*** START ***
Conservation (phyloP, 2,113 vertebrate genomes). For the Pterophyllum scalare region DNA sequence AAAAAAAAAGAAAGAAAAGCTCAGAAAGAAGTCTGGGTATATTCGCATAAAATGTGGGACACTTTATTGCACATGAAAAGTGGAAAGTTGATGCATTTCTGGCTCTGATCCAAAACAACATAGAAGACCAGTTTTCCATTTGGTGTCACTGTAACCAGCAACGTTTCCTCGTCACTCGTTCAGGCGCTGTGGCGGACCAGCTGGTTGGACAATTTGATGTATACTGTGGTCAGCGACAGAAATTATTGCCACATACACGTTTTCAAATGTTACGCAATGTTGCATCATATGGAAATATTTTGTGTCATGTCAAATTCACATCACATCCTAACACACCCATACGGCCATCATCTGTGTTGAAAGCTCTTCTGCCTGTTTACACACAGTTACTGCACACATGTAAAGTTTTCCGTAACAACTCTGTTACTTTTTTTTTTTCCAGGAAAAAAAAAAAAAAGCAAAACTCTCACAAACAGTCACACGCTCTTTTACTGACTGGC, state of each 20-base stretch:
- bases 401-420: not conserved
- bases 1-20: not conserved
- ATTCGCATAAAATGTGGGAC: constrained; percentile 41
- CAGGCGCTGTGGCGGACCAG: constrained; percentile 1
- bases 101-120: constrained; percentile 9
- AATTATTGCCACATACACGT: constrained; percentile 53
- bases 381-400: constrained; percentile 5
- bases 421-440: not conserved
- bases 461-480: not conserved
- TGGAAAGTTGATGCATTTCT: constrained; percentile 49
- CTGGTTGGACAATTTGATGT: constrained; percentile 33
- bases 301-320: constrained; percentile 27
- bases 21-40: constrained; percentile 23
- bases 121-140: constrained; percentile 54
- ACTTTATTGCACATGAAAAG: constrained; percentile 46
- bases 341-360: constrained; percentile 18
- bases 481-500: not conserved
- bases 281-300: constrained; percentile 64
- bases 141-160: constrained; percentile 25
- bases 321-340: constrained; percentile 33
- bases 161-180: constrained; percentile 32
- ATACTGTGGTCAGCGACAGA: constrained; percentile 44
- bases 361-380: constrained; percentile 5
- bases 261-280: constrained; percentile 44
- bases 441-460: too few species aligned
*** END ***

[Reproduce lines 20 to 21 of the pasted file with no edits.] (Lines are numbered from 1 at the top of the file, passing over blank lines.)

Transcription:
- bases 141-160: constrained; percentile 25
- bases 321-340: constrained; percentile 33